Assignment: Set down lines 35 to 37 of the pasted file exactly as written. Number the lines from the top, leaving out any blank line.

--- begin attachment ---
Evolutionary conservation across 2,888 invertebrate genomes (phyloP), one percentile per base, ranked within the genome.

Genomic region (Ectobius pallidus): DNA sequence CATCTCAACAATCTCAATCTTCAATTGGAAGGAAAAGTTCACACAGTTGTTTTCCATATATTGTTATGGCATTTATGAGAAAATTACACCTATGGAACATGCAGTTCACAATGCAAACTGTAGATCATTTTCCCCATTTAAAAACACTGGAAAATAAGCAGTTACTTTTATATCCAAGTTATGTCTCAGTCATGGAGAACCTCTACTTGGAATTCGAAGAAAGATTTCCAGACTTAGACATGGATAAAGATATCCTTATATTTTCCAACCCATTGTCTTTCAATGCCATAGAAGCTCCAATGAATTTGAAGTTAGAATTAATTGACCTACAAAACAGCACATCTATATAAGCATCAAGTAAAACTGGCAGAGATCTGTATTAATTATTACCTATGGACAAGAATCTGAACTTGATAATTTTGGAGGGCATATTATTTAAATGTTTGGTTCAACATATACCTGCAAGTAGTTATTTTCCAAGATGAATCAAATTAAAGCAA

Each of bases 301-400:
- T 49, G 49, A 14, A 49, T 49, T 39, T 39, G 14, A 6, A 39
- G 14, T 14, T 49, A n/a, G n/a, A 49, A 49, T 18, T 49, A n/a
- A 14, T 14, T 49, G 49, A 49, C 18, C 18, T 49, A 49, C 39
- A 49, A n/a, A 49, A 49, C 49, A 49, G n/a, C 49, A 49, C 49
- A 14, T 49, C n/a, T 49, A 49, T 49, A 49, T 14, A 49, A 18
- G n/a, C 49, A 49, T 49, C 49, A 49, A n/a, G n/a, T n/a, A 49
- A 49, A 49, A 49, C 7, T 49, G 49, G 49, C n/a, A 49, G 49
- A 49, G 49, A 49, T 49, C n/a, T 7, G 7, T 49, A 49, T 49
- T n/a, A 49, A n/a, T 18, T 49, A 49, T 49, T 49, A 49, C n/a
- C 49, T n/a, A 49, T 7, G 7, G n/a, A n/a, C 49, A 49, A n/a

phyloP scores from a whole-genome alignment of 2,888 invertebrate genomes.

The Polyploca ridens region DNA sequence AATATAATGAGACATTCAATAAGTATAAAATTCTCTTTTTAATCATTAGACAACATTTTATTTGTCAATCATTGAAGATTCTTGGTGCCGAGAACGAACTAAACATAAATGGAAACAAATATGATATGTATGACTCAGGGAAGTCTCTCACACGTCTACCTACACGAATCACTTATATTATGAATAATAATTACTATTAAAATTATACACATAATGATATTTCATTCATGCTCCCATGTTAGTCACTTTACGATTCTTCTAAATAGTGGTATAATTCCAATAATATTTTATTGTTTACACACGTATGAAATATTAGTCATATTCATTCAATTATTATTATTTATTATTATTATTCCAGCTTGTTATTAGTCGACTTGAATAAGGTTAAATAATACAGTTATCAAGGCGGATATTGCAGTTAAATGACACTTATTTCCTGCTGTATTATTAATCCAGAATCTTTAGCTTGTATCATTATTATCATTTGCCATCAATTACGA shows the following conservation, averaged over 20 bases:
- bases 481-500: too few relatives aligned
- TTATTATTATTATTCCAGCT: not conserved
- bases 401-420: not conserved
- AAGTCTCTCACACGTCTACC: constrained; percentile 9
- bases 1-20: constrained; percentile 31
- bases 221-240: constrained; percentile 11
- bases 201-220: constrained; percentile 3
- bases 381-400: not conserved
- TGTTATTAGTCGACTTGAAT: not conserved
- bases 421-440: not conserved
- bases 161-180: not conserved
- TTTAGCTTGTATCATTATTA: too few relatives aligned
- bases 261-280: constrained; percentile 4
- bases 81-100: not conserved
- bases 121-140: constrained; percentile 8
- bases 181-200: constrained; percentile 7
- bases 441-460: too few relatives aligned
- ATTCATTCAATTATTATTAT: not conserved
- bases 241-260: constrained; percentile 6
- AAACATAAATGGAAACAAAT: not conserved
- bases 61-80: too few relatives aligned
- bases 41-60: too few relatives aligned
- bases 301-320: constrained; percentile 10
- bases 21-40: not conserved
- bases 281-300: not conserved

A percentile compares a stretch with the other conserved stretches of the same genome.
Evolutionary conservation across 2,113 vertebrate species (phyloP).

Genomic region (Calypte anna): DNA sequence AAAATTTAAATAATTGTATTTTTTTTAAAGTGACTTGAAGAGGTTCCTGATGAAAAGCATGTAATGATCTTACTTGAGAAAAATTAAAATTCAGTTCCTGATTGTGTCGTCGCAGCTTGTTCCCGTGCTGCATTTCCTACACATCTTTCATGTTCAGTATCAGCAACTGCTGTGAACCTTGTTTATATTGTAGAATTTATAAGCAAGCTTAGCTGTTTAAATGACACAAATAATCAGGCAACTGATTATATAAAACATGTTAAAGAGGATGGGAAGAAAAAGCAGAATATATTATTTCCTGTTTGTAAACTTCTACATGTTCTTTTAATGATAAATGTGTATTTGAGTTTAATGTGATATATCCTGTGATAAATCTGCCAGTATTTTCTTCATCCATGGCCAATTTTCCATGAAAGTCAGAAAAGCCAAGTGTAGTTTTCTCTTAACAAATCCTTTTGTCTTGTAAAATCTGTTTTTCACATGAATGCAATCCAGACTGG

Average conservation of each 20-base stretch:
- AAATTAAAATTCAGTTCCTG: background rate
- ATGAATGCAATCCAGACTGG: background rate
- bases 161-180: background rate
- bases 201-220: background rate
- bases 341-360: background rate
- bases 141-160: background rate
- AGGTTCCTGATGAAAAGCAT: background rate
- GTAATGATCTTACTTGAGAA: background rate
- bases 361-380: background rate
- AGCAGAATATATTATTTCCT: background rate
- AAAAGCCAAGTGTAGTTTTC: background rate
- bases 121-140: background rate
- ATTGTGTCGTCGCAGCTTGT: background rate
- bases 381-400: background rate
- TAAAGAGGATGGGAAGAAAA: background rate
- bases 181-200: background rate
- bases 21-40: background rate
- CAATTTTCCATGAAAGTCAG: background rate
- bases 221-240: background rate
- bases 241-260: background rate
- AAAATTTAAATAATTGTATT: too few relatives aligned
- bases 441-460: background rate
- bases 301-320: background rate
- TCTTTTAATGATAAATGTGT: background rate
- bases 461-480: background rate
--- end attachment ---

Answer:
- AAACATAAATGGAAACAAAT: not conserved
- bases 61-80: too few relatives aligned
- bases 41-60: too few relatives aligned